Minnesota Business (Commercial) Litigation Attorney

Contact an attorney in this area

JUX Law Firm

901 Marquette Ave. Suite 1675

Minneapolis, MN 55402


Operating a successful business comes with the risk that someday, somebody will sue that business. In addition to dealings with outside parties, the presence of multiple owners adds a whole new category to the list of potential business lawsuits. While business people certainly don’t need to spend time poring over a civil procedure textbook, developing a cursory understanding of the process leading up to litigation and of the various types of disputes their business might face can be beneficial, especially if a potentially actionable business dispute arises

Procedure Leading Up to Litigation


The first step of the process actually exists outside of the process—it involves speaking with an attorney. The business owner certainly knows the facts of the situation, and has an opinion as to whether her actions were “right or wrong”. Yet these facts may or may not correspond to legal doctrine, and the opinion is likely colored by emotion. Attorneys help by clarifying the facts to narrow the issues of the dispute, and by providing level-headed, rational advice as to whether the actions of either party create a cause of action.

Commonly Litigated Disputes

Fiduciary Duties

Minnesota law places special duties on business partners who are considered fiduciaries; this includes partners in a partnership or joint venture, managers and governors in an LLC, voting shareholders in closely held corporations, and directors and officers in corporations. These duties change somewhat depending on the category of relationship, but generally require treating each other with care, loyalty, honesty/disclosure, and obedience. Duties are also owed to the entity itself.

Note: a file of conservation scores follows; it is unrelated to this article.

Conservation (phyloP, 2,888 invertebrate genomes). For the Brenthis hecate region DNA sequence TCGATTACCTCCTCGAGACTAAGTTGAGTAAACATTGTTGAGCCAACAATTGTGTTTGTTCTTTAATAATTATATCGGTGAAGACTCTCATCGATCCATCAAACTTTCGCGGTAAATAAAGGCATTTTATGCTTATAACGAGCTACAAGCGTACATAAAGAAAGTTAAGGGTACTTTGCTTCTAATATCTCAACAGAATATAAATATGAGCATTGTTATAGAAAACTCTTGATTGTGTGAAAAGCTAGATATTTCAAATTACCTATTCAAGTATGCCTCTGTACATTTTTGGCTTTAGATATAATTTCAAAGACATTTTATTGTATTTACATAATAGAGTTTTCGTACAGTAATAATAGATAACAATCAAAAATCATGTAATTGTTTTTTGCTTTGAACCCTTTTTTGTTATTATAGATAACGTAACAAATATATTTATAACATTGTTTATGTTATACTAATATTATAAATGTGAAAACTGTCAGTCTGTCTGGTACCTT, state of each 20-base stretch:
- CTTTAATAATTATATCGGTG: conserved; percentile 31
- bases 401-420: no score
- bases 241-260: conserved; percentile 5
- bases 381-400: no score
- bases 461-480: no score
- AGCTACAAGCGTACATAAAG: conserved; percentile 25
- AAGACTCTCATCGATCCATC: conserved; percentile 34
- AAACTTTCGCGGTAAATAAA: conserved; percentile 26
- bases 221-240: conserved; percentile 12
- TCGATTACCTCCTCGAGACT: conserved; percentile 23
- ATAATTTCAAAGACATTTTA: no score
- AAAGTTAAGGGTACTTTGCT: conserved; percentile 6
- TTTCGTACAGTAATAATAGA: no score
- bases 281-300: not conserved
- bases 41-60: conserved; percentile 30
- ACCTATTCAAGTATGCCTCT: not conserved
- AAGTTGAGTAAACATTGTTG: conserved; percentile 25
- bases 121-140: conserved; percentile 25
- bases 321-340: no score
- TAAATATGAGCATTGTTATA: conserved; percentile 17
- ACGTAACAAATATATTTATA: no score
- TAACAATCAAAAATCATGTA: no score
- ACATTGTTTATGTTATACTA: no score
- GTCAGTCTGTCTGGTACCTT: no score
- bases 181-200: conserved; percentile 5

Contractual Disputes

Obviously, businesses use contracts in a vast number of situations to accomplish a vast number of things. Just as obviously, the use of these contracts leads to disputes over the interpretation or validity of contracts, and as to whether they have been breached. Drafting contracts carefully can avoid some future disputes, but no drafter possesses the foresight to prevent any sort of conflict. Contractual disputes make up a large portion of business litigation.

Dissociation and Dissolution

Creating a new business is exciting, especially with one or more partners, and joint creators often don’t consider (or simply look past) the differences between themselves and their new business partners. Often, these differences develop into problems that make operating the business unbearable—even if that business has found financial success. In these situations, co-owners try to remedy the situation by leaving the entity, dissolving the entity, or kicking out the person causing the headache in the first place. Again, careful planning (and contract drafting) at an early stage can assuage some of these problems. Sometimes, however, disputes arise that cannot be resolved without judicial intervention, and the parties find themselves in court.

Piercing the Corporate Veil

Limited liability business entities such as LLCs and corporations shield their owners from personal liability—in an action against the company, only the assets of the company are at risk. When the owners fail to keep the entity detached from themselves, though, this shield can disappear. Under Minnesota corporate law (and LLC law), courts apply a multi-factor test to determine whether a plaintiff can “pierce the corporate veil” and satisfy liabilities by taking from the owners. These factors include separation of assets and undercapitalization of the entity, as well as whether corporate formalities such as record keeping and the holding of meetings (even in a single-owner entity) are observed. While this is termed “vertical piercing”, “horizontal piercing” may also occur when many separate entities start to resemble different branches of the same entity. Horizontal piercing enables the plaintiff to satisfy a liability from the cumulative resources of all entities, not merely the “branch” involved.